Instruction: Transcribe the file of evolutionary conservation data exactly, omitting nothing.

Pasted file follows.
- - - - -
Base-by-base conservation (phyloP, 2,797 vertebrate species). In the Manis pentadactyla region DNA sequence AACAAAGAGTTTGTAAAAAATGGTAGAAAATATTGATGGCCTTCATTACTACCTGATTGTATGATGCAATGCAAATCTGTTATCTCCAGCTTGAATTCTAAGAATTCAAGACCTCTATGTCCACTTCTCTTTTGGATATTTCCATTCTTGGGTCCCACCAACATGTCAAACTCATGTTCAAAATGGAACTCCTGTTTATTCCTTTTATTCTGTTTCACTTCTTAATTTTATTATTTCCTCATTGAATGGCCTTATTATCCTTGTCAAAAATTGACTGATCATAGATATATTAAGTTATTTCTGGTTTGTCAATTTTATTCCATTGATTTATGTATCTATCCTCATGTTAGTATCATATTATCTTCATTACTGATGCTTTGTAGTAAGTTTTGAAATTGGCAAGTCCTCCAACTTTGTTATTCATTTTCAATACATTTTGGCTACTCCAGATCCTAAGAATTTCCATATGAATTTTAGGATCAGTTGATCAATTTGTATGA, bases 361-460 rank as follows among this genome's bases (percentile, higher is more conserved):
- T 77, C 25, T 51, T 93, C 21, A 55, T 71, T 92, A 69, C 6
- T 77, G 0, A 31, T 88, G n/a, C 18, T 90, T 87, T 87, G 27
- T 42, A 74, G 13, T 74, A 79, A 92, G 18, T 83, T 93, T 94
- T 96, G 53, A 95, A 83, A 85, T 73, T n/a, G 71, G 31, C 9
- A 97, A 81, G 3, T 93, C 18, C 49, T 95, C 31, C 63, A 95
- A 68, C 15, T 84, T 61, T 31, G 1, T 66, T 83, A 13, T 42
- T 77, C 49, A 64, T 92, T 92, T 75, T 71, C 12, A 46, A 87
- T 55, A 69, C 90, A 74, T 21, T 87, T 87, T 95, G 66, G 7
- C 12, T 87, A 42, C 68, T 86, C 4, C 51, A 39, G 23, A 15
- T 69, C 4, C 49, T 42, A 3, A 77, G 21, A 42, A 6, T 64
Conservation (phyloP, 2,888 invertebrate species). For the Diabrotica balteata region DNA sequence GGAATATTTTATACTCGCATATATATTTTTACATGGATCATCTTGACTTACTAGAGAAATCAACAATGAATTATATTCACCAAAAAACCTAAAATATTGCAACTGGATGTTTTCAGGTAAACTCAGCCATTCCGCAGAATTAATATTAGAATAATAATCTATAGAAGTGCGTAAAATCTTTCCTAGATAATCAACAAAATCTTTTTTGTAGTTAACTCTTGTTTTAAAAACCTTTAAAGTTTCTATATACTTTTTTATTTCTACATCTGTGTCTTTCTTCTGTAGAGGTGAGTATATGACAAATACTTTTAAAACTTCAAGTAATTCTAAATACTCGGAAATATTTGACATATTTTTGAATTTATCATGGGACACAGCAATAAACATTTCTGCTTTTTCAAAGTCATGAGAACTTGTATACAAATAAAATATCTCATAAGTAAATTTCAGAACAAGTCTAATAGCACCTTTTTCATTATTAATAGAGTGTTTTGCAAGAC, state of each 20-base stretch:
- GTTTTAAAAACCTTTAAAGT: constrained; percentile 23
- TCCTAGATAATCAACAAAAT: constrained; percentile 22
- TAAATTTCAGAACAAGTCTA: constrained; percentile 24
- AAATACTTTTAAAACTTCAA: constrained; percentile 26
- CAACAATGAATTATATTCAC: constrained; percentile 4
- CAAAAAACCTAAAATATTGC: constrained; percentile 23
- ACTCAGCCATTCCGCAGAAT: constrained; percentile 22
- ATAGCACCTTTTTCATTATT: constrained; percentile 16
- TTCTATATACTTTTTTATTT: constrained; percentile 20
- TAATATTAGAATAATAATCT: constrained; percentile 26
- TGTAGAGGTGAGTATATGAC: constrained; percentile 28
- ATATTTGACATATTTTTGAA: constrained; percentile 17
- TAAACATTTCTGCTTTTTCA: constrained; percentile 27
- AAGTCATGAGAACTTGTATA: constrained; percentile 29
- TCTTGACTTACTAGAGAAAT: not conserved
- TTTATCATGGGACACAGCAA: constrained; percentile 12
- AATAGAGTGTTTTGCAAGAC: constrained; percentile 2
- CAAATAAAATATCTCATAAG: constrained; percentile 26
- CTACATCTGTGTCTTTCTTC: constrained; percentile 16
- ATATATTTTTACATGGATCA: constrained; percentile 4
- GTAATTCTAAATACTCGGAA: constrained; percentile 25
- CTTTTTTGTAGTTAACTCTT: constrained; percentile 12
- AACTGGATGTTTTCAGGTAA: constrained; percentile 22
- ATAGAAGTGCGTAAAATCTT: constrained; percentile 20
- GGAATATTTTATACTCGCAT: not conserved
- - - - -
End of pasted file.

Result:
Base-by-base conservation (phyloP, 2,797 vertebrate species). In the Manis pentadactyla region DNA sequence AACAAAGAGTTTGTAAAAAATGGTAGAAAATATTGATGGCCTTCATTACTACCTGATTGTATGATGCAATGCAAATCTGTTATCTCCAGCTTGAATTCTAAGAATTCAAGACCTCTATGTCCACTTCTCTTTTGGATATTTCCATTCTTGGGTCCCACCAACATGTCAAACTCATGTTCAAAATGGAACTCCTGTTTATTCCTTTTATTCTGTTTCACTTCTTAATTTTATTATTTCCTCATTGAATGGCCTTATTATCCTTGTCAAAAATTGACTGATCATAGATATATTAAGTTATTTCTGGTTTGTCAATTTTATTCCATTGATTTATGTATCTATCCTCATGTTAGTATCATATTATCTTCATTACTGATGCTTTGTAGTAAGTTTTGAAATTGGCAAGTCCTCCAACTTTGTTATTCATTTTCAATACATTTTGGCTACTCCAGATCCTAAGAATTTCCATATGAATTTTAGGATCAGTTGATCAATTTGTATGA, bases 361-460 rank as follows among this genome's bases (percentile, higher is more conserved):
- T 77, C 25, T 51, T 93, C 21, A 55, T 71, T 92, A 69, C 6
- T 77, G 0, A 31, T 88, G n/a, C 18, T 90, T 87, T 87, G 27
- T 42, A 74, G 13, T 74, A 79, A 92, G 18, T 83, T 93, T 94
- T 96, G 53, A 95, A 83, A 85, T 73, T n/a, G 71, G 31, C 9
- A 97, A 81, G 3, T 93, C 18, C 49, T 95, C 31, C 63, A 95
- A 68, C 15, T 84, T 61, T 31, G 1, T 66, T 83, A 13, T 42
- T 77, C 49, A 64, T 92, T 92, T 75, T 71, C 12, A 46, A 87
- T 55, A 69, C 90, A 74, T 21, T 87, T 87, T 95, G 66, G 7
- C 12, T 87, A 42, C 68, T 86, C 4, C 51, A 39, G 23, A 15
- T 69, C 4, C 49, T 42, A 3, A 77, G 21, A 42, A 6, T 64
Conservation (phyloP, 2,888 invertebrate species). For the Diabrotica balteata region DNA sequence GGAATATTTTATACTCGCATATATATTTTTACATGGATCATCTTGACTTACTAGAGAAATCAACAATGAATTATATTCACCAAAAAACCTAAAATATTGCAACTGGATGTTTTCAGGTAAACTCAGCCATTCCGCAGAATTAATATTAGAATAATAATCTATAGAAGTGCGTAAAATCTTTCCTAGATAATCAACAAAATCTTTTTTGTAGTTAACTCTTGTTTTAAAAACCTTTAAAGTTTCTATATACTTTTTTATTTCTACATCTGTGTCTTTCTTCTGTAGAGGTGAGTATATGACAAATACTTTTAAAACTTCAAGTAATTCTAAATACTCGGAAATATTTGACATATTTTTGAATTTATCATGGGACACAGCAATAAACATTTCTGCTTTTTCAAAGTCATGAGAACTTGTATACAAATAAAATATCTCATAAGTAAATTTCAGAACAAGTCTAATAGCACCTTTTTCATTATTAATAGAGTGTTTTGCAAGAC, state of each 20-base stretch:
- GTTTTAAAAACCTTTAAAGT: constrained; percentile 23
- TCCTAGATAATCAACAAAAT: constrained; percentile 22
- TAAATTTCAGAACAAGTCTA: constrained; percentile 24
- AAATACTTTTAAAACTTCAA: constrained; percentile 26
- CAACAATGAATTATATTCAC: constrained; percentile 4
- CAAAAAACCTAAAATATTGC: constrained; percentile 23
- ACTCAGCCATTCCGCAGAAT: constrained; percentile 22
- ATAGCACCTTTTTCATTATT: constrained; percentile 16
- TTCTATATACTTTTTTATTT: constrained; percentile 20
- TAATATTAGAATAATAATCT: constrained; percentile 26
- TGTAGAGGTGAGTATATGAC: constrained; percentile 28
- ATATTTGACATATTTTTGAA: constrained; percentile 17
- TAAACATTTCTGCTTTTTCA: constrained; percentile 27
- AAGTCATGAGAACTTGTATA: constrained; percentile 29
- TCTTGACTTACTAGAGAAAT: not conserved
- TTTATCATGGGACACAGCAA: constrained; percentile 12
- AATAGAGTGTTTTGCAAGAC: constrained; percentile 2
- CAAATAAAATATCTCATAAG: constrained; percentile 26
- CTACATCTGTGTCTTTCTTC: constrained; percentile 16
- ATATATTTTTACATGGATCA: constrained; percentile 4
- GTAATTCTAAATACTCGGAA: constrained; percentile 25
- CTTTTTTGTAGTTAACTCTT: constrained; percentile 12
- AACTGGATGTTTTCAGGTAA: constrained; percentile 22
- ATAGAAGTGCGTAAAATCTT: constrained; percentile 20
- GGAATATTTTATACTCGCAT: not conserved